Hi – Did you ever have an updated post on how to calculate Retailer share of ACV? I was using retailer RMA dollar sales divided by retailer’s CRMA dollar sales to get this calculation, but not sure if that is the correct way to go about it.

• Sally Martin says:

Hi Sokhom,

We do have a post on estimating retailer ACV. Thank you for pointing out that I never linked it to this related post – I’ve added that link above.

Do you have retailer ACV as a measure in your database? If so, then you don’t need to read my post and you can calculate share just as you described above. Make sure you are dividing retailer ACV by total trading area ACV. In other words, the denominator needs to be retailer ACV + ROM ACV. I believe CRMA does equal retailer + ROM.

However, some databases don’t include a total ACV number. In that case, you will need to follow the approach outlined in the post to back into the numbers using dollars and dollars per million for an item with full distribution.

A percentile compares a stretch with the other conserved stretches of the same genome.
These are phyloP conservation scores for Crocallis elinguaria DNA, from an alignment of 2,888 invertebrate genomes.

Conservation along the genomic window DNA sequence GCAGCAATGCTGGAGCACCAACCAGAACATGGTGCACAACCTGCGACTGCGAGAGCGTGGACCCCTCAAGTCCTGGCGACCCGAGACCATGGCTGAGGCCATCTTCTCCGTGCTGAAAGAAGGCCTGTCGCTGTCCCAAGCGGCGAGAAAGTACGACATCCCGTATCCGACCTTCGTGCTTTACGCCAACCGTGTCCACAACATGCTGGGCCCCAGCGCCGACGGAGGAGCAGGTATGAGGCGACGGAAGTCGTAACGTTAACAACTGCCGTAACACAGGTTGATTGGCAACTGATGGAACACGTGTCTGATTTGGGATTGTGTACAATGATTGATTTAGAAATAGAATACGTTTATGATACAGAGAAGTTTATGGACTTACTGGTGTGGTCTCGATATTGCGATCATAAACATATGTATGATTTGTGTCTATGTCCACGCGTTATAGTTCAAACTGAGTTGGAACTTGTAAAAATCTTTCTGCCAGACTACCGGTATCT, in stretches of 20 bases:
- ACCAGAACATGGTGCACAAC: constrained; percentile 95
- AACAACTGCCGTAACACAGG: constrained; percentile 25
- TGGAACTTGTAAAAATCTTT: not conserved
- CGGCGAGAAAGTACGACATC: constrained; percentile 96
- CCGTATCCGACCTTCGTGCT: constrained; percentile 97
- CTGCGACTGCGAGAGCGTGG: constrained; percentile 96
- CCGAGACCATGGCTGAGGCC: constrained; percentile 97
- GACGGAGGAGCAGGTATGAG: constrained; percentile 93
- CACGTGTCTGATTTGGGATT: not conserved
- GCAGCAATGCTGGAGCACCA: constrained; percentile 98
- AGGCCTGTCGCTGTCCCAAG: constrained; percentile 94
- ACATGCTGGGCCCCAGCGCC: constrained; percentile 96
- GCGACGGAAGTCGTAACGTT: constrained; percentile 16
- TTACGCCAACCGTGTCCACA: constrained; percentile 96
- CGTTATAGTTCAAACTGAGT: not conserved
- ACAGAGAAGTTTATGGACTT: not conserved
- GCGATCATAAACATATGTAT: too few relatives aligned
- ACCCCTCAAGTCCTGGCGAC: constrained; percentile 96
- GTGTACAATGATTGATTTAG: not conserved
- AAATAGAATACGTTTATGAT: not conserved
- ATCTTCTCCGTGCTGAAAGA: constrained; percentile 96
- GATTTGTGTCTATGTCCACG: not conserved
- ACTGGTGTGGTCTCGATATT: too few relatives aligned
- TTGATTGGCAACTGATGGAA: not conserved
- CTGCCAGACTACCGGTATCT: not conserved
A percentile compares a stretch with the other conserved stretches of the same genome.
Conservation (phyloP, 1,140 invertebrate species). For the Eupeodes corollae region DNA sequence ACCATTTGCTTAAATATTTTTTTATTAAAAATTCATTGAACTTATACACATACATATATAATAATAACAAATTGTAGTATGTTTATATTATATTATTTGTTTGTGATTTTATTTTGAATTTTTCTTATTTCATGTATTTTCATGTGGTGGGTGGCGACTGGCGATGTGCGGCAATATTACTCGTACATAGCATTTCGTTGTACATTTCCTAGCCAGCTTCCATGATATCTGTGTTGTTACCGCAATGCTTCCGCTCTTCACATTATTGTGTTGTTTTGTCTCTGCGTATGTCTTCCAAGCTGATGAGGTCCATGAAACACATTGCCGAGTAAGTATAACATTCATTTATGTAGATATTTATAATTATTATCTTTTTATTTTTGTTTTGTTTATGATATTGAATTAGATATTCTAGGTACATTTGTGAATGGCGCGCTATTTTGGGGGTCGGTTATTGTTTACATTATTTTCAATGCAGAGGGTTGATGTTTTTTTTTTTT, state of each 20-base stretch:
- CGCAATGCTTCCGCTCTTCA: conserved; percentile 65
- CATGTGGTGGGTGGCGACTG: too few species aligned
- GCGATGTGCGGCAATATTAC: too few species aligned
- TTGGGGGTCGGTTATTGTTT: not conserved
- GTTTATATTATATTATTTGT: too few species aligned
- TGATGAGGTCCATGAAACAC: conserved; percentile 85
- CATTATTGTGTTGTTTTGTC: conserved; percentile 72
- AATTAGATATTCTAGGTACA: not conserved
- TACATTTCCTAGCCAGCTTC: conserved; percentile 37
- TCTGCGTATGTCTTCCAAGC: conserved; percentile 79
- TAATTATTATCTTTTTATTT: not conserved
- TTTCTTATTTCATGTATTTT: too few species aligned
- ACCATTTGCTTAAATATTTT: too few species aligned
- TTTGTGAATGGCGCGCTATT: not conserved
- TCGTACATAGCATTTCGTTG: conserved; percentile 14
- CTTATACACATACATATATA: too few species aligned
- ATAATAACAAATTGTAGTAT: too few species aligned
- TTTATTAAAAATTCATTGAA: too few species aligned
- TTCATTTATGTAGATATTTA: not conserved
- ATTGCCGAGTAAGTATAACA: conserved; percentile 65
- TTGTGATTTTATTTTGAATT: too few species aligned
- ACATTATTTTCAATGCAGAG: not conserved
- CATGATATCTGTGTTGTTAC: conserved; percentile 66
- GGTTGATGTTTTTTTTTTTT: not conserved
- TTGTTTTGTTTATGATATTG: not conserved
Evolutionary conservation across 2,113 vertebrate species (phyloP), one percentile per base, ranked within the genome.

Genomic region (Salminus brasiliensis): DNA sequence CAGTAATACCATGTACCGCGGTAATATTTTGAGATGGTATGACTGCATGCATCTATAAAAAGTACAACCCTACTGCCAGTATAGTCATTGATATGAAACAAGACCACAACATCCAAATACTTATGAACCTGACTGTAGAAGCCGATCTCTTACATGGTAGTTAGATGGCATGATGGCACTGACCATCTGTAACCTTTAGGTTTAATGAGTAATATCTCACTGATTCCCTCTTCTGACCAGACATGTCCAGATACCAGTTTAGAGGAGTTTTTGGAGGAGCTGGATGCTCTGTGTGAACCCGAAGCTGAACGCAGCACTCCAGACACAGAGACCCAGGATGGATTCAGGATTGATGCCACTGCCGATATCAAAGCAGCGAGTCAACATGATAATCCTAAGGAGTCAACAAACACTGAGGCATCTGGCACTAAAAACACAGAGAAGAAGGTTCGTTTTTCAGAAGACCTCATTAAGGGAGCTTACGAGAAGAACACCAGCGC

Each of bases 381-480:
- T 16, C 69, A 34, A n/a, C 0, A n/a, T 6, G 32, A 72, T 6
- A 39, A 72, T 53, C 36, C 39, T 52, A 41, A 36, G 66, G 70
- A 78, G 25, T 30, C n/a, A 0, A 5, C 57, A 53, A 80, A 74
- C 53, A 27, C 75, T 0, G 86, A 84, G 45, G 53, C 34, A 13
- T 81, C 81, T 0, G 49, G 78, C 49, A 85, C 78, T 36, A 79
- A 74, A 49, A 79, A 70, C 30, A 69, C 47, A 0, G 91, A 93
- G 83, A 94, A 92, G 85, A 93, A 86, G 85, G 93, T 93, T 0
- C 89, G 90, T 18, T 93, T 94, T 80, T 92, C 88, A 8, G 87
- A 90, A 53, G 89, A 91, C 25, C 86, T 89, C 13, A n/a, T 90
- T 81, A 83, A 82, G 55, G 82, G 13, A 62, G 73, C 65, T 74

2. Ashish says:

Hi Sally,

I am trying to gain more knowledge about different metrics in CPG industry, I have understanding of the Metrics you have discussed on the website. I would be very grateful if you could direct me towards a book or further resource material to build up my understanding further.

Ashish

• Sally Martin says:

Hi Ashish,

Here are a few resources (please let us know if you locate others):

http://www.cmkg.org is a category management training company that has some great online resources and they may have some downloads that relate to metrics.

The TABS group (www.tabsgroup.com) is a consulting company that has some interesting webinars that are free to access. TABS CEO, Kurt Jetta, always looks at data in interesting ways. He posts on LinkedIn as well so is a good person to follow there.